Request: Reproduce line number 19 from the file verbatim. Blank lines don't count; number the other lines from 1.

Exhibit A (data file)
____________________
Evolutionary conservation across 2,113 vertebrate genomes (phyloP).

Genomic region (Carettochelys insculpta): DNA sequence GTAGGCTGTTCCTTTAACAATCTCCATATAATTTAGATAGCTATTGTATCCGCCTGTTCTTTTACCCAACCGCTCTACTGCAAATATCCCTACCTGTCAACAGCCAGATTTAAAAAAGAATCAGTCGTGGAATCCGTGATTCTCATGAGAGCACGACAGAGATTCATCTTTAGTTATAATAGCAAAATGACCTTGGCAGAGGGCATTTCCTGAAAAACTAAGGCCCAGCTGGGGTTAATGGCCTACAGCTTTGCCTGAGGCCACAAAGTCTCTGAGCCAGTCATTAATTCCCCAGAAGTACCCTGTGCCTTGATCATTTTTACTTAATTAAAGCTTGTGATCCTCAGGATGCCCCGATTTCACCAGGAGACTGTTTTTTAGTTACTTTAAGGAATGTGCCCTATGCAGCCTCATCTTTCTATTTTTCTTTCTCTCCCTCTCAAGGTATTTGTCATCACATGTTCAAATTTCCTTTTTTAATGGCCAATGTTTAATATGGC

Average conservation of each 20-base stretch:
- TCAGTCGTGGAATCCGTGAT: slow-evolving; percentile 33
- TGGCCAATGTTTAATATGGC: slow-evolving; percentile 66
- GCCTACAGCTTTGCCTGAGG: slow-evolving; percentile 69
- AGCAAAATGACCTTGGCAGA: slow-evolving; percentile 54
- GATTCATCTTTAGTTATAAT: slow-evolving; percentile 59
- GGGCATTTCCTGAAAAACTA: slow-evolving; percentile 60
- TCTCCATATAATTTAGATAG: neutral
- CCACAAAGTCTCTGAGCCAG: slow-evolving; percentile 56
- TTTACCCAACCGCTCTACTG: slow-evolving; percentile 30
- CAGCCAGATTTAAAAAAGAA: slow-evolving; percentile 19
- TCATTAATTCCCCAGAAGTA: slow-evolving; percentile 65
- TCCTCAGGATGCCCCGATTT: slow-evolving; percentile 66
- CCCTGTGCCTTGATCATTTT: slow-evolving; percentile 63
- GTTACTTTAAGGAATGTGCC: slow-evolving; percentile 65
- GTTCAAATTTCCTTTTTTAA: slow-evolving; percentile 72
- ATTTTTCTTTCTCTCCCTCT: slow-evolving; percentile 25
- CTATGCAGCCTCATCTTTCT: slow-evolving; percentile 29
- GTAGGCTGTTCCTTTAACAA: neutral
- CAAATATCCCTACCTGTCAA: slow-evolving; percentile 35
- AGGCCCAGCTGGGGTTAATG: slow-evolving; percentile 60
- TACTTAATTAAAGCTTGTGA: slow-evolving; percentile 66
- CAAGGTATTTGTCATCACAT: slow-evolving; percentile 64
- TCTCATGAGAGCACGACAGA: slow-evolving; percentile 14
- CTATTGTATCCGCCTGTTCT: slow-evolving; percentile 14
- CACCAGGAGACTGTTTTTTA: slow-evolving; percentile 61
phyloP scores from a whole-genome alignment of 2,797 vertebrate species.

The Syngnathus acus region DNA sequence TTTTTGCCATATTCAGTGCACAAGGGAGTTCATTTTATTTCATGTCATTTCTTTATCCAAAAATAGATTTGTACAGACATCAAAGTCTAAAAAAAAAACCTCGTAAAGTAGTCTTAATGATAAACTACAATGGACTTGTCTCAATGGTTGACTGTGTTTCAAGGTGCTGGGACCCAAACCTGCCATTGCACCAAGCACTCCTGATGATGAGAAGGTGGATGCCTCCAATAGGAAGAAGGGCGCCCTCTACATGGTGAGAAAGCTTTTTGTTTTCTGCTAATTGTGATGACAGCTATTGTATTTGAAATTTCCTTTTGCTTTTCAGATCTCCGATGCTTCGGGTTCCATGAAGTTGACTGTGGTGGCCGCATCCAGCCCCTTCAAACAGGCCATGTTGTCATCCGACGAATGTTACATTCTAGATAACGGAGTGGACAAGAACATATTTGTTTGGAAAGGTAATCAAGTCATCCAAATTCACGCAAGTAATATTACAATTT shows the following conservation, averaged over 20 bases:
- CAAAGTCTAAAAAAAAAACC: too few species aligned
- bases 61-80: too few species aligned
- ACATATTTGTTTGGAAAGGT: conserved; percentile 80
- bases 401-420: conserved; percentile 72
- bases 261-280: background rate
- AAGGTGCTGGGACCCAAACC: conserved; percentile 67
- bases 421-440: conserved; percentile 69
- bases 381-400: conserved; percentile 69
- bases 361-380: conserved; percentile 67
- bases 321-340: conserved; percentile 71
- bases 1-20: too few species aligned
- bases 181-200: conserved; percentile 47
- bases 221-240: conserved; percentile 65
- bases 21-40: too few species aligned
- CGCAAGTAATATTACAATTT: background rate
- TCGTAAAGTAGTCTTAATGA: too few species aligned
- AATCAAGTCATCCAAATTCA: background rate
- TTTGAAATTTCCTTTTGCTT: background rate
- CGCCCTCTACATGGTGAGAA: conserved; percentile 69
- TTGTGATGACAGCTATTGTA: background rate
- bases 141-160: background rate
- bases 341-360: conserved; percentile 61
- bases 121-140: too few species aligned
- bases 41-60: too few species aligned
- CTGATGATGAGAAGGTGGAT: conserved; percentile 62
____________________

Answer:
- ATTTTTCTTTCTCTCCCTCT: slow-evolving; percentile 25